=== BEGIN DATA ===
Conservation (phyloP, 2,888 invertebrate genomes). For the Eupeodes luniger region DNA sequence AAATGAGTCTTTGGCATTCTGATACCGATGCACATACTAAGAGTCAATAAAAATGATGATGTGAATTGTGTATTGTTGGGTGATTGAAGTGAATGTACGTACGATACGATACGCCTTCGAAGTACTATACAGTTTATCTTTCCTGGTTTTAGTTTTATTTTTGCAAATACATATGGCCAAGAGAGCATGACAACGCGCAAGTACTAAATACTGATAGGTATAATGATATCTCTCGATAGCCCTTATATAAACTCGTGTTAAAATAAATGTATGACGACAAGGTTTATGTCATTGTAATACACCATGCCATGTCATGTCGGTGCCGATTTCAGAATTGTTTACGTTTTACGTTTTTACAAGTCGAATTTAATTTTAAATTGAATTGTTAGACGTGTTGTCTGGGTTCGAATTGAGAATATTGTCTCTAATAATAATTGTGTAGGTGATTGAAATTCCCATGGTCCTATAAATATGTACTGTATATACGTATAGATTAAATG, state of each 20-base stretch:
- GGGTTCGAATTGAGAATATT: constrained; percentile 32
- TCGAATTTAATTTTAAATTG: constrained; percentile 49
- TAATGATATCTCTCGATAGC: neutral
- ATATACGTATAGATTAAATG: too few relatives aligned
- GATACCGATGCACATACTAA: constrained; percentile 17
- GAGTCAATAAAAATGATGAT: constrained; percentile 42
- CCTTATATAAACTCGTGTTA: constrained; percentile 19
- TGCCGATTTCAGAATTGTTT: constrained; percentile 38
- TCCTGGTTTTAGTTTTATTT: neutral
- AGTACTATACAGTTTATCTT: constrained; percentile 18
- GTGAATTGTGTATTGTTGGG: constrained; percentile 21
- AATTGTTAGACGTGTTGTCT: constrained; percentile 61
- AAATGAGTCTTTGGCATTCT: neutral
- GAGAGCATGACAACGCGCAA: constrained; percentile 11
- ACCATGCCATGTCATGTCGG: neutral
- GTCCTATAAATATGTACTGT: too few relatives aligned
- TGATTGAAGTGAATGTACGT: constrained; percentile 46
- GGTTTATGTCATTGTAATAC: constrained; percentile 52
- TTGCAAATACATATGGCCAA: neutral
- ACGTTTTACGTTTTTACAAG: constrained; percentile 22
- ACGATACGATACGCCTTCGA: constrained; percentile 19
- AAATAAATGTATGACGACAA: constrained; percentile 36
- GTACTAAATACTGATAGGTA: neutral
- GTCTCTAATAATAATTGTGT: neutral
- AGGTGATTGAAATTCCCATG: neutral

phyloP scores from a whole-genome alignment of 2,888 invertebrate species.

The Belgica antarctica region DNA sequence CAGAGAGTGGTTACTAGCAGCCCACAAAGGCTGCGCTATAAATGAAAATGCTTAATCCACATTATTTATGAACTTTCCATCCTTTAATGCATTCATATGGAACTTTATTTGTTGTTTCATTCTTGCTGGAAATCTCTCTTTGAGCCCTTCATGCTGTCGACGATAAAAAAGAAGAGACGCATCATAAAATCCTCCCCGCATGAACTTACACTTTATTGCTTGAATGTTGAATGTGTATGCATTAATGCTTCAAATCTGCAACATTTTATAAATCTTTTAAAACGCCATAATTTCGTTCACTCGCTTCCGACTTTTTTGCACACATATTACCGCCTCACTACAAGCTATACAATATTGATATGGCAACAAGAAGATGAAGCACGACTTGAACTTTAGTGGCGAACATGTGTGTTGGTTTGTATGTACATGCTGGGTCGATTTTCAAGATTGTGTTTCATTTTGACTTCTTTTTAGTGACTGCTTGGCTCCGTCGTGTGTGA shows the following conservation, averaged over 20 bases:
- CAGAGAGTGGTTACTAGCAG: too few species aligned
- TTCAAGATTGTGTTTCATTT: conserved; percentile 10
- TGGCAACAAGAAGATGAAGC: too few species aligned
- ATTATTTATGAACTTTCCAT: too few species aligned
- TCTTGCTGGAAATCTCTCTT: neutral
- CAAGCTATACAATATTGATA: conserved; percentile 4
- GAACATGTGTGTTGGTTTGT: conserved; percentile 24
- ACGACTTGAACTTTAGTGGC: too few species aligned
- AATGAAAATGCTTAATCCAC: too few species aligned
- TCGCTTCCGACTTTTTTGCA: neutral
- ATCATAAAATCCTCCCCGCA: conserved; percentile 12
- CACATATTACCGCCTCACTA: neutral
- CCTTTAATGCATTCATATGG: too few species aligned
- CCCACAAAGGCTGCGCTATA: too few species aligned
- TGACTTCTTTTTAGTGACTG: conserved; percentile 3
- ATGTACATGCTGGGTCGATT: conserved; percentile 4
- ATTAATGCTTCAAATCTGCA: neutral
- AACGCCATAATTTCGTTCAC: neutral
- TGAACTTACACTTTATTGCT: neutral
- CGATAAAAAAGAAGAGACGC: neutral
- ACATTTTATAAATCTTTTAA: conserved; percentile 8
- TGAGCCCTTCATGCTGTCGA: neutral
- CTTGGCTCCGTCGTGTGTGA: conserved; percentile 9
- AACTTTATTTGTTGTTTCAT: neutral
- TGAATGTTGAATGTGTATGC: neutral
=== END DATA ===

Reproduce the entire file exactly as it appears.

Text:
Conservation (phyloP, 2,888 invertebrate genomes). For the Eupeodes luniger region DNA sequence AAATGAGTCTTTGGCATTCTGATACCGATGCACATACTAAGAGTCAATAAAAATGATGATGTGAATTGTGTATTGTTGGGTGATTGAAGTGAATGTACGTACGATACGATACGCCTTCGAAGTACTATACAGTTTATCTTTCCTGGTTTTAGTTTTATTTTTGCAAATACATATGGCCAAGAGAGCATGACAACGCGCAAGTACTAAATACTGATAGGTATAATGATATCTCTCGATAGCCCTTATATAAACTCGTGTTAAAATAAATGTATGACGACAAGGTTTATGTCATTGTAATACACCATGCCATGTCATGTCGGTGCCGATTTCAGAATTGTTTACGTTTTACGTTTTTACAAGTCGAATTTAATTTTAAATTGAATTGTTAGACGTGTTGTCTGGGTTCGAATTGAGAATATTGTCTCTAATAATAATTGTGTAGGTGATTGAAATTCCCATGGTCCTATAAATATGTACTGTATATACGTATAGATTAAATG, state of each 20-base stretch:
- GGGTTCGAATTGAGAATATT: constrained; percentile 32
- TCGAATTTAATTTTAAATTG: constrained; percentile 49
- TAATGATATCTCTCGATAGC: neutral
- ATATACGTATAGATTAAATG: too few relatives aligned
- GATACCGATGCACATACTAA: constrained; percentile 17
- GAGTCAATAAAAATGATGAT: constrained; percentile 42
- CCTTATATAAACTCGTGTTA: constrained; percentile 19
- TGCCGATTTCAGAATTGTTT: constrained; percentile 38
- TCCTGGTTTTAGTTTTATTT: neutral
- AGTACTATACAGTTTATCTT: constrained; percentile 18
- GTGAATTGTGTATTGTTGGG: constrained; percentile 21
- AATTGTTAGACGTGTTGTCT: constrained; percentile 61
- AAATGAGTCTTTGGCATTCT: neutral
- GAGAGCATGACAACGCGCAA: constrained; percentile 11
- ACCATGCCATGTCATGTCGG: neutral
- GTCCTATAAATATGTACTGT: too few relatives aligned
- TGATTGAAGTGAATGTACGT: constrained; percentile 46
- GGTTTATGTCATTGTAATAC: constrained; percentile 52
- TTGCAAATACATATGGCCAA: neutral
- ACGTTTTACGTTTTTACAAG: constrained; percentile 22
- ACGATACGATACGCCTTCGA: constrained; percentile 19
- AAATAAATGTATGACGACAA: constrained; percentile 36
- GTACTAAATACTGATAGGTA: neutral
- GTCTCTAATAATAATTGTGT: neutral
- AGGTGATTGAAATTCCCATG: neutral

phyloP scores from a whole-genome alignment of 2,888 invertebrate species.

The Belgica antarctica region DNA sequence CAGAGAGTGGTTACTAGCAGCCCACAAAGGCTGCGCTATAAATGAAAATGCTTAATCCACATTATTTATGAACTTTCCATCCTTTAATGCATTCATATGGAACTTTATTTGTTGTTTCATTCTTGCTGGAAATCTCTCTTTGAGCCCTTCATGCTGTCGACGATAAAAAAGAAGAGACGCATCATAAAATCCTCCCCGCATGAACTTACACTTTATTGCTTGAATGTTGAATGTGTATGCATTAATGCTTCAAATCTGCAACATTTTATAAATCTTTTAAAACGCCATAATTTCGTTCACTCGCTTCCGACTTTTTTGCACACATATTACCGCCTCACTACAAGCTATACAATATTGATATGGCAACAAGAAGATGAAGCACGACTTGAACTTTAGTGGCGAACATGTGTGTTGGTTTGTATGTACATGCTGGGTCGATTTTCAAGATTGTGTTTCATTTTGACTTCTTTTTAGTGACTGCTTGGCTCCGTCGTGTGTGA shows the following conservation, averaged over 20 bases:
- CAGAGAGTGGTTACTAGCAG: too few species aligned
- TTCAAGATTGTGTTTCATTT: conserved; percentile 10
- TGGCAACAAGAAGATGAAGC: too few species aligned
- ATTATTTATGAACTTTCCAT: too few species aligned
- TCTTGCTGGAAATCTCTCTT: neutral
- CAAGCTATACAATATTGATA: conserved; percentile 4
- GAACATGTGTGTTGGTTTGT: conserved; percentile 24
- ACGACTTGAACTTTAGTGGC: too few species aligned
- AATGAAAATGCTTAATCCAC: too few species aligned
- TCGCTTCCGACTTTTTTGCA: neutral
- ATCATAAAATCCTCCCCGCA: conserved; percentile 12
- CACATATTACCGCCTCACTA: neutral
- CCTTTAATGCATTCATATGG: too few species aligned
- CCCACAAAGGCTGCGCTATA: too few species aligned
- TGACTTCTTTTTAGTGACTG: conserved; percentile 3
- ATGTACATGCTGGGTCGATT: conserved; percentile 4
- ATTAATGCTTCAAATCTGCA: neutral
- AACGCCATAATTTCGTTCAC: neutral
- TGAACTTACACTTTATTGCT: neutral
- CGATAAAAAAGAAGAGACGC: neutral
- ACATTTTATAAATCTTTTAA: conserved; percentile 8
- TGAGCCCTTCATGCTGTCGA: neutral
- CTTGGCTCCGTCGTGTGTGA: conserved; percentile 9
- AACTTTATTTGTTGTTTCAT: neutral
- TGAATGTTGAATGTGTATGC: neutral